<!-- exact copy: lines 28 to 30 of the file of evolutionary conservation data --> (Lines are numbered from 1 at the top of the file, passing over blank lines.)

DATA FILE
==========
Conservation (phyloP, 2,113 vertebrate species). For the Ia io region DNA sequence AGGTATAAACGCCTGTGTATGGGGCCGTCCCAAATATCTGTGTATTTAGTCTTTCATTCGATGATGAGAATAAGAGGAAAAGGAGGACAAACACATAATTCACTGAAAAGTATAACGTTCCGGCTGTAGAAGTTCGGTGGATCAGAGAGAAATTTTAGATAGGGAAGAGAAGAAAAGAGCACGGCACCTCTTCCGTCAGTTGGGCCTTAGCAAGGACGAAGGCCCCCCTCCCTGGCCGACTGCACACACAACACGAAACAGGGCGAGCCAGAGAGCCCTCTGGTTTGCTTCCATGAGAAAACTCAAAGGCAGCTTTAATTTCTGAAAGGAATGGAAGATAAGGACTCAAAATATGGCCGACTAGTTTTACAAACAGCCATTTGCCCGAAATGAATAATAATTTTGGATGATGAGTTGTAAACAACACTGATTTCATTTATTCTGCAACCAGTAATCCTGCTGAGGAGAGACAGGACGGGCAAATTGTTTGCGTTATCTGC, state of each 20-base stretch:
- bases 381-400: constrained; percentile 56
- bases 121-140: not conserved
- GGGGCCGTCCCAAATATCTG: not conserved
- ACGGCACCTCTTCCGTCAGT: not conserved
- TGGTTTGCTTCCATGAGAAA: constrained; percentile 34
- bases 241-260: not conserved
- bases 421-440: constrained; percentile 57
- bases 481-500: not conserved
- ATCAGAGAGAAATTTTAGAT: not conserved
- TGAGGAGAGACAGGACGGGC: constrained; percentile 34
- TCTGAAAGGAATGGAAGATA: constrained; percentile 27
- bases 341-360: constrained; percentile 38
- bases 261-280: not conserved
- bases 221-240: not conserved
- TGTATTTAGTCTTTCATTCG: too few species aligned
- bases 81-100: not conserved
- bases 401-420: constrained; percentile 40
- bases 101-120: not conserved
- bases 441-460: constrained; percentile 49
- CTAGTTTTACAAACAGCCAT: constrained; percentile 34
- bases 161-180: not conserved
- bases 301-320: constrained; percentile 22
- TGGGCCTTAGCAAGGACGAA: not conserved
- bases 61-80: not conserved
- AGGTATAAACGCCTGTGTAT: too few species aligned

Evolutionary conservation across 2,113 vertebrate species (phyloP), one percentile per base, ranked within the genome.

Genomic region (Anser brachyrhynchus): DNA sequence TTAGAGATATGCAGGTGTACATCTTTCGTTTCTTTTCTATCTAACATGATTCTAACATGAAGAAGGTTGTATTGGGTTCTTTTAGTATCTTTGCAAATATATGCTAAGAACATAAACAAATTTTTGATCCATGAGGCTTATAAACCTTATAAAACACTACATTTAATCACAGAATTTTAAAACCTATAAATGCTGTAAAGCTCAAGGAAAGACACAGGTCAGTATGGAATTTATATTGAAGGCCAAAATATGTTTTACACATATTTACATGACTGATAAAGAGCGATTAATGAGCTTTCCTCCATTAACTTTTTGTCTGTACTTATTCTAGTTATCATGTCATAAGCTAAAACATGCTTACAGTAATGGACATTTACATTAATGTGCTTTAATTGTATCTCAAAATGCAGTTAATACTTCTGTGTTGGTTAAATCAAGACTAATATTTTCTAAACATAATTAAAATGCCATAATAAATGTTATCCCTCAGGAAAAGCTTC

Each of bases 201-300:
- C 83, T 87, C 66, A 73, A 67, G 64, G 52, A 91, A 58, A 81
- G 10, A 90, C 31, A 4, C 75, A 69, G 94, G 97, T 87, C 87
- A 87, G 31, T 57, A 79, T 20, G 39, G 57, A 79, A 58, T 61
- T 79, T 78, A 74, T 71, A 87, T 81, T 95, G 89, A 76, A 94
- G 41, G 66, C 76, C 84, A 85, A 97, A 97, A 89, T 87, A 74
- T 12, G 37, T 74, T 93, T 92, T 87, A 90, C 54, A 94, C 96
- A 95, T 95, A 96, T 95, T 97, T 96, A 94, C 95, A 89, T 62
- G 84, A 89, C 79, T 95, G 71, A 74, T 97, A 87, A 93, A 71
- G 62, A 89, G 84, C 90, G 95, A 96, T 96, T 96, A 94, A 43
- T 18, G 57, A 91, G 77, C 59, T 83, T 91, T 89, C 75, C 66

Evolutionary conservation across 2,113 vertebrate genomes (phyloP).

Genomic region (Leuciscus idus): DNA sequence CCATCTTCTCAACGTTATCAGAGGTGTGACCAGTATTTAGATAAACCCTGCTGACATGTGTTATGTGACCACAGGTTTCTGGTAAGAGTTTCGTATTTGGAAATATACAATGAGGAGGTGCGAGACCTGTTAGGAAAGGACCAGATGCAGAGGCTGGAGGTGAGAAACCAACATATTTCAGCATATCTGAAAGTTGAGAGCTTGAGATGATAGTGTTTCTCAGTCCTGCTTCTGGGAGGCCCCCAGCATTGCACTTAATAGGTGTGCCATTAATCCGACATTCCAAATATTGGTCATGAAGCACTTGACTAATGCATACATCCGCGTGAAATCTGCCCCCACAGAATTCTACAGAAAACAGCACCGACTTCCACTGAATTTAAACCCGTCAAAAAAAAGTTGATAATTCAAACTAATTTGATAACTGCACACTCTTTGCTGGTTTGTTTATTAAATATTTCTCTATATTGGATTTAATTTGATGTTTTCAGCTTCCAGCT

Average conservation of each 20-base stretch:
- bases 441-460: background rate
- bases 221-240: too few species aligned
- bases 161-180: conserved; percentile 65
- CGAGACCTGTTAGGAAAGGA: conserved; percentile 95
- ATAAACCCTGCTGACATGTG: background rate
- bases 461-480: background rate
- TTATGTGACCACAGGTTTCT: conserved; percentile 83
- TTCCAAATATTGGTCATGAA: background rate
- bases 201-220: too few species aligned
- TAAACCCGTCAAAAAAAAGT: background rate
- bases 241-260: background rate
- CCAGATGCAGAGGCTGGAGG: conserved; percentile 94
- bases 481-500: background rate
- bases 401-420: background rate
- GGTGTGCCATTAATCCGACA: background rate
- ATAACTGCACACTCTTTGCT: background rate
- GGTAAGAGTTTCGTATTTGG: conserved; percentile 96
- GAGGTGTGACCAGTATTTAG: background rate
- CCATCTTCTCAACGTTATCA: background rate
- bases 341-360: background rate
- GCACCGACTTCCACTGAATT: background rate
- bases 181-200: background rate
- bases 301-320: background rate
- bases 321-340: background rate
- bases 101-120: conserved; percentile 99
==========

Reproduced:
Genomic region (Anser brachyrhynchus): DNA sequence TTAGAGATATGCAGGTGTACATCTTTCGTTTCTTTTCTATCTAACATGATTCTAACATGAAGAAGGTTGTATTGGGTTCTTTTAGTATCTTTGCAAATATATGCTAAGAACATAAACAAATTTTTGATCCATGAGGCTTATAAACCTTATAAAACACTACATTTAATCACAGAATTTTAAAACCTATAAATGCTGTAAAGCTCAAGGAAAGACACAGGTCAGTATGGAATTTATATTGAAGGCCAAAATATGTTTTACACATATTTACATGACTGATAAAGAGCGATTAATGAGCTTTCCTCCATTAACTTTTTGTCTGTACTTATTCTAGTTATCATGTCATAAGCTAAAACATGCTTACAGTAATGGACATTTACATTAATGTGCTTTAATTGTATCTCAAAATGCAGTTAATACTTCTGTGTTGGTTAAATCAAGACTAATATTTTCTAAACATAATTAAAATGCCATAATAAATGTTATCCCTCAGGAAAAGCTTC

Each of bases 201-300:
- C 83, T 87, C 66, A 73, A 67, G 64, G 52, A 91, A 58, A 81